DALLAS - The nationwide supply chain crisis is now partially affecting how Dallas plans to prepare for extreme cold this winter.
Much-needed mobile generators ordered in the fall still have not arrived and fixed generators at specific sites won’t be installed anytime soon.
Following last year’s deadly winter storm, the city of Dallas spent $1.8 million on fixed generators to be placed at eight warming stations, such as libraries and rec centers, to keep the power running if it goes out.
"Unfortunately, they will not be ready for this winter season," said Rocky Vaz, Director of Emergency Management.
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The city’s Office of Emergency Management addressed the city council’s Public Safety Committee on Monday about the issue. The generators were approved for purchase back in September.
"It seems very inefficient that we would’ve purchased these and not installed them and it would take so long to do so," said councilwoman Cara Mendelsohn.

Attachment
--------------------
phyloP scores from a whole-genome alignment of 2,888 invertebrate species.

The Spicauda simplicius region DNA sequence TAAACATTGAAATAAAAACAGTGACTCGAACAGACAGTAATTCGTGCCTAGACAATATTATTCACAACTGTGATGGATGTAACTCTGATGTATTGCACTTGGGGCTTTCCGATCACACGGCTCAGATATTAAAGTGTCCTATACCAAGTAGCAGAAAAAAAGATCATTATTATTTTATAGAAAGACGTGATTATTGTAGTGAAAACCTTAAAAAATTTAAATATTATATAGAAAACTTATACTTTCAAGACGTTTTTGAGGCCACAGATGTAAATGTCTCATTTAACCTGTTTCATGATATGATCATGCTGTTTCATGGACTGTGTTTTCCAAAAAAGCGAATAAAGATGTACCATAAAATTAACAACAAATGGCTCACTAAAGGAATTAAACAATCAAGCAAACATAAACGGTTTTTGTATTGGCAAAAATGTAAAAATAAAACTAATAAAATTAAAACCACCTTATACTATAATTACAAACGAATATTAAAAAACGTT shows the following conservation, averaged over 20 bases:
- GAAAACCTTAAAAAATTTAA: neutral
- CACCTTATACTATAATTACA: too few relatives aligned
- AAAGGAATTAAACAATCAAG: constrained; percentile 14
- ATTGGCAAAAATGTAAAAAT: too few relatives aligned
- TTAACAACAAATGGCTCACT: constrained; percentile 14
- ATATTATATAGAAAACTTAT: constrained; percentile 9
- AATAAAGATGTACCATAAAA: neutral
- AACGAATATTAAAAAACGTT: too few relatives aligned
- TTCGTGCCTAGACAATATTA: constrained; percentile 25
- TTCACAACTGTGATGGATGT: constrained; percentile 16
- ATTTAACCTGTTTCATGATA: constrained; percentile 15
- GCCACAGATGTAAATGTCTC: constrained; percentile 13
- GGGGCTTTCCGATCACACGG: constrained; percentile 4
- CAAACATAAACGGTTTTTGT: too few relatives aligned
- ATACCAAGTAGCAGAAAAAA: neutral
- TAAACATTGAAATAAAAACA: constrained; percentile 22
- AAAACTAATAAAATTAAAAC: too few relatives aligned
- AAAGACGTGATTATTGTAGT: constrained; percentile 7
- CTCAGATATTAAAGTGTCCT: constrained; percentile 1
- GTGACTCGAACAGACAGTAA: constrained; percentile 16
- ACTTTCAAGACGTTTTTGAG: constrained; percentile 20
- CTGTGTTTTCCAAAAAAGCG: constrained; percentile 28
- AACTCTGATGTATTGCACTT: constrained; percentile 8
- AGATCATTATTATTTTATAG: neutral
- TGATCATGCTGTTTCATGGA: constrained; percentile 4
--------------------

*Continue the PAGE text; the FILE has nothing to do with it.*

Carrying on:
The city also spent $500,000 on mobile generators to provide power and heat in places like gymnasiums in the event a large number of people need to get out of the cold. They haven’t arrived, either, and the city is blaming supply chain issues.
"We’re hoping to have this complete package hopefully within three to four weeks," Vaz said.
Emergency managers may resort to charter buses as "temporary" warming stations if another event like the deadly February 2021 storm, which killed nearly 250 Texans, happens again.
Meanwhile, relaxed rules for places like churches to act as shelters are providing help already.
Oak Lawn United Methodist Church is now able to legally act as an emergency shelter and even get some assistance from the city. Up until last year, the church faced fines for operating as a shelter.
"Whenever it hits a certain threshold, the shelter providers know for a fact that OHS will step in and here is what we will do," said Christine Crossley, Director Office of Homeless Solutions, City of Dallas. "The more inclement weather shelter partners we can get, the better."
The church opened its doors earlier this month, when temperatures dipped into the 20’s for several days. Pastor Rachel Baughman says the help is crucial.
"And the truth is people are already dying in the cold this winter. And that’s not an exaggeration, it’s not intended for dramatic effect. It’s the truth," Baughman said.